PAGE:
TOPEKA — The state of Kansas exceeded by $2.6 million anticipated tax collections in April after scaling back official revenue projections for a second time in the current fiscal year, officials said Monday.
The Republican administration of Gov. Sam Brownback welcomed the monthly report because the task of closing a budget deficit in the current and upcoming fiscal years might be a bit less challenging. The April uptick reflected improvement in accuracy of sales tax and individual income tax projections. Revenue from the corporate income tax, cigarette tax and the oil and gas severance tax fell short of the mark.
“We are happy to see individual income tax receipts increasing compared to last year,” said Nick Jordan, secretary of the Kansas Department of Revenue. “We are also pleased to see use and sales tax receipts increase for the second month in a row.”
The state’s revenue status on a basic set of benchmarks reflected escalation in the statewide sales tax rate to 6.5 percent from 6.15 percent last July. Legislators and Brownback also agreed to eliminate most personal income tax deductions.
The 2016 Legislature adjourned the main portion of the annual session early Monday morning after passing a bill that left Brownback to make as much as $80 million in unspecified cuts to balance budgets in the current and upcoming year.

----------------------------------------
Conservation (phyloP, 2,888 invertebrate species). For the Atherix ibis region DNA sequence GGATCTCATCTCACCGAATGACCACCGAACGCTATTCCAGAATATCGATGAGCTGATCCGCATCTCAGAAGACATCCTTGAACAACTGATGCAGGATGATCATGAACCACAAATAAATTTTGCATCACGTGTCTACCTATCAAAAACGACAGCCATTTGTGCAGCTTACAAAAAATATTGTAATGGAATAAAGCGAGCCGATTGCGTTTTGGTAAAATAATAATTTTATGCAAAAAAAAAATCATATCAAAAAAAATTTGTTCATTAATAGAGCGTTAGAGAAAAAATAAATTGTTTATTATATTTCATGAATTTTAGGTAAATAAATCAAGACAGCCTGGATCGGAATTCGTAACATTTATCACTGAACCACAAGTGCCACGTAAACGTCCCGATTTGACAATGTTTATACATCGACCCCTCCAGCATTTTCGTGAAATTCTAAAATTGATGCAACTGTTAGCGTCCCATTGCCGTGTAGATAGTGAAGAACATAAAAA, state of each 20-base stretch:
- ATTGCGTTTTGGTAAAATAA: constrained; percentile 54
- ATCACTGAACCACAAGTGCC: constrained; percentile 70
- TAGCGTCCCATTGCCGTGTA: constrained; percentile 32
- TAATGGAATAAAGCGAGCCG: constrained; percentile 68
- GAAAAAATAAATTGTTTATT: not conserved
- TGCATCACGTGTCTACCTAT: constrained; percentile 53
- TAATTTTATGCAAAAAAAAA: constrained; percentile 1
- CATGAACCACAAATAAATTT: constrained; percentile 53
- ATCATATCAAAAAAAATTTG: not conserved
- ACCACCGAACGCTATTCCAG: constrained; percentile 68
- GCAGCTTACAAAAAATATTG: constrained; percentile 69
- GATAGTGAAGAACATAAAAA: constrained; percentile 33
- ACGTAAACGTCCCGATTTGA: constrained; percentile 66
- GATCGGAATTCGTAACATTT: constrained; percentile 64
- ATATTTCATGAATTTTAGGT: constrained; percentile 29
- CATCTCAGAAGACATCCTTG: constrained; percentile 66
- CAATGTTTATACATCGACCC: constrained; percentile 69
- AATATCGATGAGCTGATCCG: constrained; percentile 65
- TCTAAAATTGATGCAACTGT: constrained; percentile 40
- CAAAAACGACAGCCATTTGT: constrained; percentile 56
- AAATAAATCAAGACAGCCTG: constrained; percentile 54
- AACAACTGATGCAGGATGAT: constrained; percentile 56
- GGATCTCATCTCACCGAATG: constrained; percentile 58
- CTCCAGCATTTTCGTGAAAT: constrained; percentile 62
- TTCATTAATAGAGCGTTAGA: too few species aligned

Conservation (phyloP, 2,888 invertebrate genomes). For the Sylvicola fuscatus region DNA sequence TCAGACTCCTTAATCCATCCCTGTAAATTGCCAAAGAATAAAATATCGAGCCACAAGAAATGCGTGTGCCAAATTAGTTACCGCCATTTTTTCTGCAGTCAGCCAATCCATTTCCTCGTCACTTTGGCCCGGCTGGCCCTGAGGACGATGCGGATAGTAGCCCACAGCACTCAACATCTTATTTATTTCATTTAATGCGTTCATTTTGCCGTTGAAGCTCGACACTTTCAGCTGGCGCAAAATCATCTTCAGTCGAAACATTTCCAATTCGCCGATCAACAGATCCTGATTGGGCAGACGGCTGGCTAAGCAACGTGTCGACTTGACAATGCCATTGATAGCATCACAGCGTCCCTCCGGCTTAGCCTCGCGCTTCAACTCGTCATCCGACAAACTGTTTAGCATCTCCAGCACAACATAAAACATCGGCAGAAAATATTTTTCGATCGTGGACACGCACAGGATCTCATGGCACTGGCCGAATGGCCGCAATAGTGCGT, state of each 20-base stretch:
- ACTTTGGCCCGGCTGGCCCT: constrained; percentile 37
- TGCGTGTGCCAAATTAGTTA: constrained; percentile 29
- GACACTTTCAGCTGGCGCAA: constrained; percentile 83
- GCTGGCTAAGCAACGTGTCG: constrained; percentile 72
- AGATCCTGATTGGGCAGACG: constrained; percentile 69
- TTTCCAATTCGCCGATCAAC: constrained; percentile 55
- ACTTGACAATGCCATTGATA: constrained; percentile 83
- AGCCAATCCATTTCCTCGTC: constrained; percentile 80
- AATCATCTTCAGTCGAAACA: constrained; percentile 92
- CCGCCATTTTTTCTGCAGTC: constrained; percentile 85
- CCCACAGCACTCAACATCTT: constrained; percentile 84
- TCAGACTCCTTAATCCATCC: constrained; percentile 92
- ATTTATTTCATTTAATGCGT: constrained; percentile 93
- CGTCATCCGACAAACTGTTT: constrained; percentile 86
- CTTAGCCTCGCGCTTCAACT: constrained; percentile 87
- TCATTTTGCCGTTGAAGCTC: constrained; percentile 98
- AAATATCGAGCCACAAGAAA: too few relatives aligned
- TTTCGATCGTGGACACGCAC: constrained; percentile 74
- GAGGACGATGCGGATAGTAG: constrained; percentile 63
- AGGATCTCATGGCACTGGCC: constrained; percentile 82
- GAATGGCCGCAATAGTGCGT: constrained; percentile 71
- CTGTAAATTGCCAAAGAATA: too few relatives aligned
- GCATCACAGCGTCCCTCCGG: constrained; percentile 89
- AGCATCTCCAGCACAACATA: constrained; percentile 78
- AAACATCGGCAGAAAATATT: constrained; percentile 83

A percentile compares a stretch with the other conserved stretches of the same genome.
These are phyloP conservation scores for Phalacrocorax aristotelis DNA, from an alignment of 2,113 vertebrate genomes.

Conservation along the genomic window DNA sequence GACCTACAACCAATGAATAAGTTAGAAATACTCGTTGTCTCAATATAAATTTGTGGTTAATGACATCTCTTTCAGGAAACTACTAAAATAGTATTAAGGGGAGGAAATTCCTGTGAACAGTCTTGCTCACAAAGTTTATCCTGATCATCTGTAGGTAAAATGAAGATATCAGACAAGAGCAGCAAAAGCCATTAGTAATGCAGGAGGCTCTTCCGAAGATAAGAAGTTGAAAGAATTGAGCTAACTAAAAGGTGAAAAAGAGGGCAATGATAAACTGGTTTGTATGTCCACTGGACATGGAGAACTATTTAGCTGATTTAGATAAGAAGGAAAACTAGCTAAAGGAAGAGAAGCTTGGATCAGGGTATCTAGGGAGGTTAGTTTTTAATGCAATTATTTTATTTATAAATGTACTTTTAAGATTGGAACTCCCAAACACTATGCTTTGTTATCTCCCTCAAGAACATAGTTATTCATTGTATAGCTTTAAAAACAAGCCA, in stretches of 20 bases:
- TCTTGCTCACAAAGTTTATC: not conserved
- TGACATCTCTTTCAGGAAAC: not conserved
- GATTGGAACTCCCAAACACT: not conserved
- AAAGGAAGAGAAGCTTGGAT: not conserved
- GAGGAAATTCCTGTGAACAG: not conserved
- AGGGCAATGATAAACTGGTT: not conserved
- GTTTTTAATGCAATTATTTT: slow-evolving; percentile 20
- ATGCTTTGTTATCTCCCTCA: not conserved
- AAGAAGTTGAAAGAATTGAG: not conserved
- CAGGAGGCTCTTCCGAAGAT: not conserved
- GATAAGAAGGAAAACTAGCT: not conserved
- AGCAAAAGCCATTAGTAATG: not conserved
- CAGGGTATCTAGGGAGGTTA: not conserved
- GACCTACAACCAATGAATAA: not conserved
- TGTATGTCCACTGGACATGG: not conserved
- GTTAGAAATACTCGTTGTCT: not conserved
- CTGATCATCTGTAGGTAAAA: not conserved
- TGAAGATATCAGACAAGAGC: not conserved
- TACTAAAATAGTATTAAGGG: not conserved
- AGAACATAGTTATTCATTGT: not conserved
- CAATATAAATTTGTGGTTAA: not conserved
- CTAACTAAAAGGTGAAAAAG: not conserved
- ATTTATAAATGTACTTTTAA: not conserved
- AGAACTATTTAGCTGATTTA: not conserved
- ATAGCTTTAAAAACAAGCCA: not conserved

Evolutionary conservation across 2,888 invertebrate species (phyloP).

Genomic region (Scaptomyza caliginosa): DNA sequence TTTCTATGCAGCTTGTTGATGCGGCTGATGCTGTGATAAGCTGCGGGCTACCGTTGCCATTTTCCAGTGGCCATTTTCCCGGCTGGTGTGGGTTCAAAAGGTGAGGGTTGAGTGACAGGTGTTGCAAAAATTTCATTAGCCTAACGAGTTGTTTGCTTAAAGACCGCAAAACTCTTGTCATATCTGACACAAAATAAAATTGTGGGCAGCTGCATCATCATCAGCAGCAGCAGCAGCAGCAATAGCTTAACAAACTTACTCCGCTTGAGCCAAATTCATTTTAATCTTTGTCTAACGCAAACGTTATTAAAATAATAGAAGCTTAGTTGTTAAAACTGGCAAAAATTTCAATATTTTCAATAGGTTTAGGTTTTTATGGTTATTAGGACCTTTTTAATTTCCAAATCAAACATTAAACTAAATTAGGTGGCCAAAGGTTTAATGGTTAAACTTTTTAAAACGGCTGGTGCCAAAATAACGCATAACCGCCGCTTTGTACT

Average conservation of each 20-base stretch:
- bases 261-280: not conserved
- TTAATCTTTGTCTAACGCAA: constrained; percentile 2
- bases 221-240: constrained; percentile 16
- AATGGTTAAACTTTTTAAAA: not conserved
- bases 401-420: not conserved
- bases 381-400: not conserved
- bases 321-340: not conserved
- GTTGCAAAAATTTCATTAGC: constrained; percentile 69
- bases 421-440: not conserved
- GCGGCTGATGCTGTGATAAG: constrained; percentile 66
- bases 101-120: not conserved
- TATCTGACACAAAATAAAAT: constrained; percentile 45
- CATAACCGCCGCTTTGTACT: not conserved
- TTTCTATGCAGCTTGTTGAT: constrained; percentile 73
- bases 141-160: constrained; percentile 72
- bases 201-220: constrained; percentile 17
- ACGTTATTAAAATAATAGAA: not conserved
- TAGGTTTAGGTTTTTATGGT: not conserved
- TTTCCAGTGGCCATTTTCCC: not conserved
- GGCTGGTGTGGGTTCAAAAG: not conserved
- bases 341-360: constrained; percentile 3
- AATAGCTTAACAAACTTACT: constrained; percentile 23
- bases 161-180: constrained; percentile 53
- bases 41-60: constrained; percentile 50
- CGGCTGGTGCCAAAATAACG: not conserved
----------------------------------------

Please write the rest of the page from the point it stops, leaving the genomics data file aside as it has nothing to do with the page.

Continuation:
In addition, a decision by the Kansas Supreme Court requiring infusion of more state aid to K-12 public schools could complicate budgeting.
Following implementation of sweeping state income tax cuts in 2012 and 2013, the state has had difficult attaining tax revenue goals.
The Department of Revenue collected $584 million in taxes in April, when the official projection was $581 million. The surplus was 0.5 percent.
The state government fell $8.5 million short of the official revenue estimate in March and foreshadowed a decision in mid-April to shrink expectations during the next 15 months by $228 million. State officials and university economists last month slashed projected revenues through June 2017 by a total of $348 million due to persistent weakness in the agriculture, energy and aviation sectors.
A $53 million shortfall in February led Brownback to impose a 3-percent across-the-board reduction in spending by state public universities. In the latest budget deal, which would shield K-12 school from fresh cuts, leaves in place for a second the $17 million reduction for higher education.
“It is disappointing to have already received $17 million in state appropriations cut to our six state universities in this current year,” stated Shane Bangerter, chairman of the Kansas Board of Regents. “To extend any cuts into next year would be detrimental to the future prosperity of Kansans.”
He also made reference to power of the Board of Regents embedded in the Kansas Constitution while expressing disenchantment with a provision in the budget bill directing an extra $1 million in cuts to both Kansas State University and the University of Kansas. The adjustment was made to benefit the four other universities in the state system.
That bill sent to Brownback also endorses recommendations made by the governor to delay a $100 million payment to the state’s pension system and transfer to the state’s general fund about $185 million that had been earmarked for highway projects.